Todaka N, Lopez C, Inoue T, Saita K, Maruyama IJ, Arioka M, et al. Heterologous expression and characterization of an endoglucanase from a symbiotic protist of the lower termite, Reticulitermes speratus. Appl Biochem Biotechnol. 2010;160:1168–78.
Tokuda G, Tsuboi Y, Kihara K, Saitou S, Moriya S, Lo N, Kikuchi J. Metabolomic profiling of 13C-labelled cellulose digestion in a lower termite: insights into gut symbiont function. Proc Royal Soc B. 2014;281:20140990.
Trager W. A cellulase from the symbiotic intestinal flagellates of termites and of the roach Cryptocercus punctulatus. Biochem J. 1932;26:1762–71.
Visser AA, Nobre T, Currie CR, Aanen DK, Poulsen M. Exploring the potential for Actinobacteria as defensive symbionts in fungus-growing termites. Microbiol Ecol. 2012;63z:975–85.
Watanabe H, Noda H, Tokuda G, Lo N. A cellulase gene of termite origin. Nature. 1998;394:330–1.
Wertz JT, Kim E, Breznak JA, Schmidt TM, Rodrigues JLM. Genomic and physiological characterization of the Verrucomicrobia isolate Diplosphaera colitermitum gen. nov., sp. nov., reveals microaerophily and nitrogen fixation genes. Appl Environ Microbiol. 2012;78:1544–55.
West AP, Shadel GS, Ghosh S. Mitochondria in innate immune responses. Nat Rev Immunol. 2011;11:389–402.
Wu D, Daugherty SC, Van Aken SE, Pai GH, Watkins KL, Khouri H, Tallon LJ, Zaborsky JM, Dunbar HE, Tran PL, Moran NA, Eisen JA. Metabolic complementarity and genomics of the dual bacterial symbiosis of sharpshooters. PLoS Biol. 2006;4:e188.
Yamada A, Inoue T, Noda S, Hongoh Y, Ohkuma M. Evolutionary trend of phylogenetic diversity of nitrogen fixation genes in the gut community of wood-feeding termites. Mol Ecol. 2007;16:3768–77.
Yuki M, Kuwahara H, Shintani M, Izawa K, Sato T, Starns D, Hongoh Y, Ohkuma M. Dominant ectosymbiotic bacteria of cellulolytic protists in the termite gut also have potential to digest lignocellulose. Environ Microbiol. 2015;17:4942–53.
Zhou X, Kovaleva E, Wu-Scharf D, Campbell J, Buchman G, Boucias D, Scharf ME. Production and characterization of a recombinant beta-1,4-endoglucanase (glycohydrolase family 9) from the termite Reticulitermes flavipes. Archives Insect Biochem Physiol. 2010;74:147–62.
Zientz E, Dandekar T, Gross R. Metabolic interdependence of obligate intracellular bacteria and their insect hosts. Microbiol Mol Biol Rev. 2004;68:745–70.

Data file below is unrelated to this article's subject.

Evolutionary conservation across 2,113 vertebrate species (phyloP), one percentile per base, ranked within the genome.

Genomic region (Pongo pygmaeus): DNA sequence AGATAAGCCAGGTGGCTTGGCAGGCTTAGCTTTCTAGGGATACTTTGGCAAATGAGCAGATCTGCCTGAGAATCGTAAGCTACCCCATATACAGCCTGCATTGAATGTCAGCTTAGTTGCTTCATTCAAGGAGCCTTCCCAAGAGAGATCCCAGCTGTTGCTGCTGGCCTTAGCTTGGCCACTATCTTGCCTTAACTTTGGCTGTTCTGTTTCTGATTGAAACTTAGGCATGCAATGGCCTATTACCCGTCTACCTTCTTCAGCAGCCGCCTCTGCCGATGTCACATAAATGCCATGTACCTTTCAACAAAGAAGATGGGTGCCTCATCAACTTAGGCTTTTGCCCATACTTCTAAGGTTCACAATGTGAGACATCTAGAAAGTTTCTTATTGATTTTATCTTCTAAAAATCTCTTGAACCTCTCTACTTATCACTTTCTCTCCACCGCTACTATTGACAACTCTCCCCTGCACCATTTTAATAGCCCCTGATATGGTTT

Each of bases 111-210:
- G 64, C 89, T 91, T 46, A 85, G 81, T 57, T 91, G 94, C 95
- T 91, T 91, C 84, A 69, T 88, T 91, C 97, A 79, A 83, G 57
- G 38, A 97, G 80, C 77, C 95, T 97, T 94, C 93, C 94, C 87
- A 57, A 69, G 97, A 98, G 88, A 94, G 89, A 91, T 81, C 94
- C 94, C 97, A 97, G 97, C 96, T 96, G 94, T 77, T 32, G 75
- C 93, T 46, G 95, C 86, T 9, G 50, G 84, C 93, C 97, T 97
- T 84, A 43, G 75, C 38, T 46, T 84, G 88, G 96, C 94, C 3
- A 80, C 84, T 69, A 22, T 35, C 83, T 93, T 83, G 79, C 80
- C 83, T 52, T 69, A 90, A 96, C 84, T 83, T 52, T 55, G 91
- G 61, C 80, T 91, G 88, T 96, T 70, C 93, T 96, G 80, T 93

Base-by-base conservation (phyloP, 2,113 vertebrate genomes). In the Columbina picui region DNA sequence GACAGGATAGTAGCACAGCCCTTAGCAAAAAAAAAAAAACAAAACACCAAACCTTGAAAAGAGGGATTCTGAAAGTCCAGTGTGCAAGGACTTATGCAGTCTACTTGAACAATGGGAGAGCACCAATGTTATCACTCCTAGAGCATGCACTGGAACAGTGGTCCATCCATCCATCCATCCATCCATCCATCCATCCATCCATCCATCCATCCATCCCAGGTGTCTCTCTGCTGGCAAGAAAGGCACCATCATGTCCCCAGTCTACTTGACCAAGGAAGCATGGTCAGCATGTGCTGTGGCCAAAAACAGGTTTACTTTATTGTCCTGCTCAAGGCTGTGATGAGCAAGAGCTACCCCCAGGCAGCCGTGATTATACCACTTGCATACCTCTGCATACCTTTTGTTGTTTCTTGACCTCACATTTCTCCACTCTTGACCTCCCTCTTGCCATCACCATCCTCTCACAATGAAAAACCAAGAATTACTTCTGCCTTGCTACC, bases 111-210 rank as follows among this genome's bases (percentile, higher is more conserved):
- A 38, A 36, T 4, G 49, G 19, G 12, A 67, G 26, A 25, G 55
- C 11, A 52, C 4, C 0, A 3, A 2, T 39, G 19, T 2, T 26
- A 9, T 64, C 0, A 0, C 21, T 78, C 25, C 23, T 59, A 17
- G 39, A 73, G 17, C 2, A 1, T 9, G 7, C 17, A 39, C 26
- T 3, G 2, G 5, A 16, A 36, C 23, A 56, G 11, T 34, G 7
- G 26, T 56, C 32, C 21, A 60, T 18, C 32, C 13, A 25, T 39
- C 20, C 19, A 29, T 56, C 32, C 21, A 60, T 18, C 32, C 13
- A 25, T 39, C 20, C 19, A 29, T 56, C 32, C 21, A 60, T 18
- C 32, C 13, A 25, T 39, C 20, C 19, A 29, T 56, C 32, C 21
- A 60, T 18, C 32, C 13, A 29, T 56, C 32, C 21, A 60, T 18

We acknowledge Steve Kelley, Dr. Pete Pascuzzi, and Dr. Phillip San Miguel for helpful discussion about experimental design and data analyses.
Work presented herein was funded by grants from the Indiana Academy of Sciences (No. 2014-13) and the Entomological Society of America/Monsanto Inc. to BFP, and the O.W. Rollins/Orkin Endowment in the Department of Entomology at Purdue University to MES.
Availability of data and materials
Transcriptome data are publicly available on DDBJ/EMBL/GenBank under the accession GEWY00000000.
BFP designed and completed wet lab experiments, performed bioinformatic analyses, and wrote and revised the manuscript. MES designed experiments, provided input on analyses, and wrote and revised the manuscript. Both BFP and MES have read and approve the final manuscript.
The authors declare that they have no competing interests.
Consent for publication
Ethics approval and consent to participate
This Transcriptome Shotgun Assembly (TSA) project has been deposited at DDBJ/EMBL/GenBank under the accession GEWY00000000. The version described in this paper is the first version, GEWY01000000.
Table S1. Custom ribo-depletion primers developed in conjunction with NuGen to deplete the anticipated eukaryotic members of the termite holobiont and the fungal pathogen in treatment samples. Table S2. Primers used in this study for qPCR validation. Primers were designed using Primer3 program (http://frodo.wi.mit.edu/) or were adapted from previous studies. (DOCX 19 kb)
About this article
Cite this article
Peterson, B.F., Scharf, M.E. Metatranscriptome analysis reveals bacterial symbiont contributions to lower termite physiology and potential immune functions. BMC Genomics 17, 772 (2016). https://doi.org/10.1186/s12864-016-3126-z
- Microbial ecology